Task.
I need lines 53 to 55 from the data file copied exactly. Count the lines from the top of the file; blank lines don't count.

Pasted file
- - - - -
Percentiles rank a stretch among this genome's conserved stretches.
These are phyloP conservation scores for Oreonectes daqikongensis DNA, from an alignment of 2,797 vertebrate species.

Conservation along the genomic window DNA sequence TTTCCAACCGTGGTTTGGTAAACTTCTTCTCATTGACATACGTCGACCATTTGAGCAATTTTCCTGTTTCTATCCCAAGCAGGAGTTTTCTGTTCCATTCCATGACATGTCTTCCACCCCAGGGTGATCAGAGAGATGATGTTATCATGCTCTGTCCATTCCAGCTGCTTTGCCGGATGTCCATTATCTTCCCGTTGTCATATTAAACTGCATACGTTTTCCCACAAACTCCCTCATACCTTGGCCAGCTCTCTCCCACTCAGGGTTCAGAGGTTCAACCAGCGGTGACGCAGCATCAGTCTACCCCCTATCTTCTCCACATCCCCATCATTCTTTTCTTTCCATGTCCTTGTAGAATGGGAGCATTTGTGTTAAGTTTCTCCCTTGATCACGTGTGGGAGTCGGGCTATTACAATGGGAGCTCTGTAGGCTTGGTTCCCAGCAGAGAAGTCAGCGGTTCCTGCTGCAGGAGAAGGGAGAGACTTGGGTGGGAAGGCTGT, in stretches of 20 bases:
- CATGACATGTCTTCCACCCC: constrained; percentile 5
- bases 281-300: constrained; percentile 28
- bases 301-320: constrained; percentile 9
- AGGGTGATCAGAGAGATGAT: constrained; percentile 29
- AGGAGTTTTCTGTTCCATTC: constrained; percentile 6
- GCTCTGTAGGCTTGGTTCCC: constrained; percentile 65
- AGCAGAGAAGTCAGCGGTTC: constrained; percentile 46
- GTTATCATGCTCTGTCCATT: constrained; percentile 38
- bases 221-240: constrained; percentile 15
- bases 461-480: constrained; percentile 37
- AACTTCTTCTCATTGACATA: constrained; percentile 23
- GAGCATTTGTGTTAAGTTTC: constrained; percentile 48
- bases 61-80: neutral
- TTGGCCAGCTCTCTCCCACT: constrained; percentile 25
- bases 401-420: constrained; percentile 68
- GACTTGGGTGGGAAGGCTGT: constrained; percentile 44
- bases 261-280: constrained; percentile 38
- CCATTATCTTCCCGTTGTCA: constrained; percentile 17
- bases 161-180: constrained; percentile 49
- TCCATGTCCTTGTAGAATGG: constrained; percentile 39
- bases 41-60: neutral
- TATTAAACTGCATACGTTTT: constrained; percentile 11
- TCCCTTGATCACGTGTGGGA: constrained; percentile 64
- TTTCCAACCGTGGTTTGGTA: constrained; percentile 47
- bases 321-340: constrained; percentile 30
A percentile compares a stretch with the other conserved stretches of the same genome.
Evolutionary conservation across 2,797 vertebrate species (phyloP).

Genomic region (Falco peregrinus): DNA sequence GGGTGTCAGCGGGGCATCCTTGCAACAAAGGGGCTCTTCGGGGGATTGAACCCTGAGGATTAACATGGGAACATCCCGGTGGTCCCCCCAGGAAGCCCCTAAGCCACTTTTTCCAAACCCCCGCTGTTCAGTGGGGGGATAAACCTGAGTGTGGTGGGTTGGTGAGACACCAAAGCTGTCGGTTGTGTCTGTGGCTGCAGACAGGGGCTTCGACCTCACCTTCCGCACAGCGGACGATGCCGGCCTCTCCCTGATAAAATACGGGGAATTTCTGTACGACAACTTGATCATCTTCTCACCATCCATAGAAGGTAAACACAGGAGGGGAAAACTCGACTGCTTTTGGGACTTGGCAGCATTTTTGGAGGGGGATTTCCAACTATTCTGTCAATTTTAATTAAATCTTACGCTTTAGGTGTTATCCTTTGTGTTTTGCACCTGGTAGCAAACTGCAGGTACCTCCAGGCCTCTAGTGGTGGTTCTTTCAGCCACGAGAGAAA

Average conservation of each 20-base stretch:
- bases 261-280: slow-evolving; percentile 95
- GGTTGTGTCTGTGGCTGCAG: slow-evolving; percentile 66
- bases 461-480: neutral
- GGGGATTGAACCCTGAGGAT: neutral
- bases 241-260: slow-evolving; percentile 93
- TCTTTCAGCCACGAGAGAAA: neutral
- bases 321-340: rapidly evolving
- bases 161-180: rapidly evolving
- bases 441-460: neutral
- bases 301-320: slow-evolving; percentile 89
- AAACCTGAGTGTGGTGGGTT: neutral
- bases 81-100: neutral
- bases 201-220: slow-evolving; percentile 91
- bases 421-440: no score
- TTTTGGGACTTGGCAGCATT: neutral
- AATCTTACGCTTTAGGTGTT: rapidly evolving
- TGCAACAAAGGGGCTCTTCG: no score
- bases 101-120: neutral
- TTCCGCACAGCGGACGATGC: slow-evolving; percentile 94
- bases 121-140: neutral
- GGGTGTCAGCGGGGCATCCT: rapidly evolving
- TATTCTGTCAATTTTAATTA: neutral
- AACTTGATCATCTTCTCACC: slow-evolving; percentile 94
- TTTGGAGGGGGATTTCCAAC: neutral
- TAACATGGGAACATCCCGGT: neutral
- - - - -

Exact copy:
- GGGTGTCAGCGGGGCATCCT: rapidly evolving
- TATTCTGTCAATTTTAATTA: neutral
- AACTTGATCATCTTCTCACC: slow-evolving; percentile 94